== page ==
One Saturday morning Brady picked one of his favorite books from his shelf and wrote inside the cover: THIS BOOK BELONGS TO ME. Brady wasn’t sure why he had done it, but now that he had done it, he wanted to write those same words in every book that he owned. So he did.
At noon his older sister Kate walked into his room to tell him lunch was ready. “What are you doing?” she asked.
“Nothing,” he said, closing the book he had been writing in.
“You are, too, doing something,” insisted Kate. “I saw you. You were writing something in one of your books. Let me see what it is.”
“Yes!” Kate tried to grab the book from Brady. They tugged at the book between them. Kate won. She always did.
“This book belongs to me,” she read aloud.
Out loud it sounded dumb to Brady.
“Brady,” said his sister, “how is anybody going to know who ‘me’ is? You need to write your name.”
To Brady’s surprise, Kate’s question and suggestion made sense. “Oh,” he said. “Thanks.”
His sister said, “You’re welcome.”
After lunch Brady spent most of the afternoon adding his name to the writing in the front of his books. Each one looked like this: THIS BOOK BELONGS TO ME, BRADY.
By the time he was done, he felt so proud to see his name in all of his books that he began writing it on everything—his tennis shoes, his ruler, his shoe box with his shell collection in it, his map of the world, and his baseball mitt.
Then Brady wondered if his mother would be angry and yell at him for writing his name on everything. He decided he didn’t want to find out. So he taped a big sign to his door that read: THIS ROOM BELONGS TO ME, BRADY. KEEP OUT!
It wasn’t long before his sister knocked on his door and asked, “What’s going on, Brady? What’s the sign for?” And before Brady could say “keep out,” his sister had opened the door, walked into his room, and sat down on his bed. “May I borrow your bike, Brady? Just for a few hours?” she asked.
A strange new feeling came over Brady. He shouted, “No! It’s my bike. It belongs to me, Brady. And you keep away from it!”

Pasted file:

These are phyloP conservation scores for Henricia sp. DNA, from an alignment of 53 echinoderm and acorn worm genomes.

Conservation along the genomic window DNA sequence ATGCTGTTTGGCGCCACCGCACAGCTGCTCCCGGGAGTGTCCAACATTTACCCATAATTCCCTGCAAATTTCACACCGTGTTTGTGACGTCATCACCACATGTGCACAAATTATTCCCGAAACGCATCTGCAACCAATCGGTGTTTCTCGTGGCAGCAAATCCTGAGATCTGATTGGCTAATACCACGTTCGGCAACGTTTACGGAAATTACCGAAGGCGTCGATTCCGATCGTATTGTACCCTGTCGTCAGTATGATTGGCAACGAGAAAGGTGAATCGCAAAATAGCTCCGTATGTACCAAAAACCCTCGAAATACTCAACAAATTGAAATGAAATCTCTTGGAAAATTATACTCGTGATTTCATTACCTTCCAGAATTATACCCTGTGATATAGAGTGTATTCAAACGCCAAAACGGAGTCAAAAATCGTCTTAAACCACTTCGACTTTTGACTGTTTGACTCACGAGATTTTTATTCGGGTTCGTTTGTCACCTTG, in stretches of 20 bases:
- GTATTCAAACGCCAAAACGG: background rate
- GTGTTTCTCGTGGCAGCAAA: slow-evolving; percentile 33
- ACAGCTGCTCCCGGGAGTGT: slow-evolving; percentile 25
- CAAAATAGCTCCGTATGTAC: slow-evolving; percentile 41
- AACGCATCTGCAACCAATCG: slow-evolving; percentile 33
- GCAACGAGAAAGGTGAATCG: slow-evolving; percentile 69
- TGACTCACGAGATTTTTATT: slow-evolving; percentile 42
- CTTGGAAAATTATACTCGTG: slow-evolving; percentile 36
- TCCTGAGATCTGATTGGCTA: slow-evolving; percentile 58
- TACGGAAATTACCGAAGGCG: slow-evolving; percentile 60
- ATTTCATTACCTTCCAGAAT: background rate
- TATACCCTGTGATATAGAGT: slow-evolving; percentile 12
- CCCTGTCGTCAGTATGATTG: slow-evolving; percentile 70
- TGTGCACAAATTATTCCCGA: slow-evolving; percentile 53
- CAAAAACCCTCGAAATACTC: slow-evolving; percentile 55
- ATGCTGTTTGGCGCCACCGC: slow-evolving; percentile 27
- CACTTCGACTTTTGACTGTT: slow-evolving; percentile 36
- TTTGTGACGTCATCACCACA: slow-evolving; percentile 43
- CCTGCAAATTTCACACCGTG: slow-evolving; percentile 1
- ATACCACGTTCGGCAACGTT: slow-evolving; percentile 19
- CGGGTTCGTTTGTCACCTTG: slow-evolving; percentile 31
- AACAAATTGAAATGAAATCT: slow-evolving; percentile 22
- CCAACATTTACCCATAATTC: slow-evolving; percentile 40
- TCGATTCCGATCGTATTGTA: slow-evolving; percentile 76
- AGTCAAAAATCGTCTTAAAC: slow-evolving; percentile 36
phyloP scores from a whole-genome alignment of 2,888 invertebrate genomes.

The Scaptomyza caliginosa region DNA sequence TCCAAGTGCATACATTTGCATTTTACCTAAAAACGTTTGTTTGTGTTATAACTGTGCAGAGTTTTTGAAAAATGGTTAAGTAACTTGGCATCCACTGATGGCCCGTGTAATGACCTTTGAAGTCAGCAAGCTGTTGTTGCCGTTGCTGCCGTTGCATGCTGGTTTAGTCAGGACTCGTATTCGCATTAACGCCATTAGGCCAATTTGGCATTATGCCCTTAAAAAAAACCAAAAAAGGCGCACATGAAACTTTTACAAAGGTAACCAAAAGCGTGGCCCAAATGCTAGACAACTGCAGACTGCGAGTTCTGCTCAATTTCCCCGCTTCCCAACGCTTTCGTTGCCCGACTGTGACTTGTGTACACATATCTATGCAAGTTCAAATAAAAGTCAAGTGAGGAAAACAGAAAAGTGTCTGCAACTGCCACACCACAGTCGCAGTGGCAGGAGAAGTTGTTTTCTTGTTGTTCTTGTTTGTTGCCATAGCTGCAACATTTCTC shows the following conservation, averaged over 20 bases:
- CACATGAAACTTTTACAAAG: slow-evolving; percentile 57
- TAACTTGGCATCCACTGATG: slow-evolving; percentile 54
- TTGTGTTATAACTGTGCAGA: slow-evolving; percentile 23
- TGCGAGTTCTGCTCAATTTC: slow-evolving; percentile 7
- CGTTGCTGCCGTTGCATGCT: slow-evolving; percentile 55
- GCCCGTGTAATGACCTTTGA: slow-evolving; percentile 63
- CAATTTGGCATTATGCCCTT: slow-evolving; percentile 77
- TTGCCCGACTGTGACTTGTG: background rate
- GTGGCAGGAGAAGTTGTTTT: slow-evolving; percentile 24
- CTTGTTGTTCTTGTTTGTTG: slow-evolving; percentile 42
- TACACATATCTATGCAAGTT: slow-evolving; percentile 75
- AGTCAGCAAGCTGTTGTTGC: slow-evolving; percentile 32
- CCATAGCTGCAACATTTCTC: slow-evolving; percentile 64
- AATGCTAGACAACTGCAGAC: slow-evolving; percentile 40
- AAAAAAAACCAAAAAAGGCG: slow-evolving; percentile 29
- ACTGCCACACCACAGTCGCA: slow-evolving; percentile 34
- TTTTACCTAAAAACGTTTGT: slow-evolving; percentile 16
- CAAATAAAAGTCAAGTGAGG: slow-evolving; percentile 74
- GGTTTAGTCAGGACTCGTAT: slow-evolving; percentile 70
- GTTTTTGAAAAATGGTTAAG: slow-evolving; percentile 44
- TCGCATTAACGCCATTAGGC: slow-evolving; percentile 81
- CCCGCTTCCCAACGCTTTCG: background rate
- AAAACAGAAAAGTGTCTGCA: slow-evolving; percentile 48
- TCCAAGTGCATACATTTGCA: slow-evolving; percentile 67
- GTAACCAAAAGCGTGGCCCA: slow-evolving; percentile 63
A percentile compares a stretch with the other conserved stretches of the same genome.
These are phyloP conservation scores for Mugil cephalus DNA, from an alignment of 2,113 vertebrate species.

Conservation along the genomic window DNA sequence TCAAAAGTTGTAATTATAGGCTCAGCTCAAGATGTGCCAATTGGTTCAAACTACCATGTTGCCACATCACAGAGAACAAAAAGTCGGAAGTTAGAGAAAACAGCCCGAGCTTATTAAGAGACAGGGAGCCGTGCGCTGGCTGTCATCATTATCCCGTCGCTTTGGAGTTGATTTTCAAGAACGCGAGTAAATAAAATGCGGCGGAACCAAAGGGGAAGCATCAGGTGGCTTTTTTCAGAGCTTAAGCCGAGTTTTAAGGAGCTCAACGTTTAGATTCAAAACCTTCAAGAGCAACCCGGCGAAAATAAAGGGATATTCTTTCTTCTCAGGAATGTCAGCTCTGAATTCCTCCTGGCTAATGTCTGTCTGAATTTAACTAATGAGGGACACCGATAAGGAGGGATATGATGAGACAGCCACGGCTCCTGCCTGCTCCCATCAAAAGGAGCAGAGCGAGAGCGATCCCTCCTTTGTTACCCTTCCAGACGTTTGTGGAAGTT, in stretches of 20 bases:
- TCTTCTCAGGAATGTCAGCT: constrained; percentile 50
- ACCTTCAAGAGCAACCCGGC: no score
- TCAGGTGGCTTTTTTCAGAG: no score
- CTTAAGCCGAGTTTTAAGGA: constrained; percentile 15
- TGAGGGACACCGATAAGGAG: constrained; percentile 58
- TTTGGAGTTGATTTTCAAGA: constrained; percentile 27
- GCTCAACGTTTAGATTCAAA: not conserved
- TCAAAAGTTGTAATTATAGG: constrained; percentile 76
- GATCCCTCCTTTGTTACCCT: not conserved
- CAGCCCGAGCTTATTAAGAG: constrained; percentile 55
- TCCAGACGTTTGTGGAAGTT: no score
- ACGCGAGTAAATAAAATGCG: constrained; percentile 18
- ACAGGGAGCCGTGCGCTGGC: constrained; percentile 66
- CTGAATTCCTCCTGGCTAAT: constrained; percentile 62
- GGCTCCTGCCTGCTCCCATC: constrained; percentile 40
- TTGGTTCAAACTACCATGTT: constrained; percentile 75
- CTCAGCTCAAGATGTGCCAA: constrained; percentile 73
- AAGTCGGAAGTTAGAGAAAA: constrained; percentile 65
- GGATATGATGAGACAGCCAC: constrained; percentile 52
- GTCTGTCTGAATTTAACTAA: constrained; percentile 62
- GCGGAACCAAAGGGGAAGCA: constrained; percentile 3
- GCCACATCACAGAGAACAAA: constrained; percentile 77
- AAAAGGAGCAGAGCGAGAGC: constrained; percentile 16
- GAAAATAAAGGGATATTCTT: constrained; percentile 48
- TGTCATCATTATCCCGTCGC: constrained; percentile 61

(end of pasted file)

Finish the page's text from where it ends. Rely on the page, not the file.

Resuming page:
“OK, OK,” said his sister, and she left.
That night, at the movies, Brady’s mother reached over and took some popcorn from Brady’s popcorn box.
“Mom,” whispered Brady.
“Be quiet,” whispered Brady’s father. “Watch the movie.”
But as soon as Brady looked back at the screen, his mother reached over and took some more popcorn. She did it again, and again!
Brady stood and said loudly, “Please, Mom, stop taking my popcorn!”
And she stopped. Brady thought it was because everyone in the theater had turned and glared at her.
For several days afterward, whenever someone wanted to “help” Brady finish his ice cream or whenever someone wanted to “borrow” a stick of his gum, Brady puffed up big and said: “No, it belongs to me, Brady.” He had never felt so powerful.
Now Kate never walked uninvited into his room. And there was never any confusion about what belonged to Brady. At first Brady was glad to know that he could make people leave him alone. But he noticed something else had changed too. When Brady wanted to use his sister’s paint set or to stick his finger into the cookie batter to taste it, or to “borrow” his father’s shaving lotion, he was always told “No! It belongs to me.” And Brady had to do without.
Brady began to feel uncomfortable and left out. When he thought about it, he couldn’t remember exactly why he had started naming and claiming things in the first place. He decided that he liked the way things were before.
Brady knew he couldn’t take his name off all of his possessions, but he could do one thing. He could take down the KEEP OUT sign from his door and put another one up instead.
So he did.
This one read: WELCOME, FRIENDS!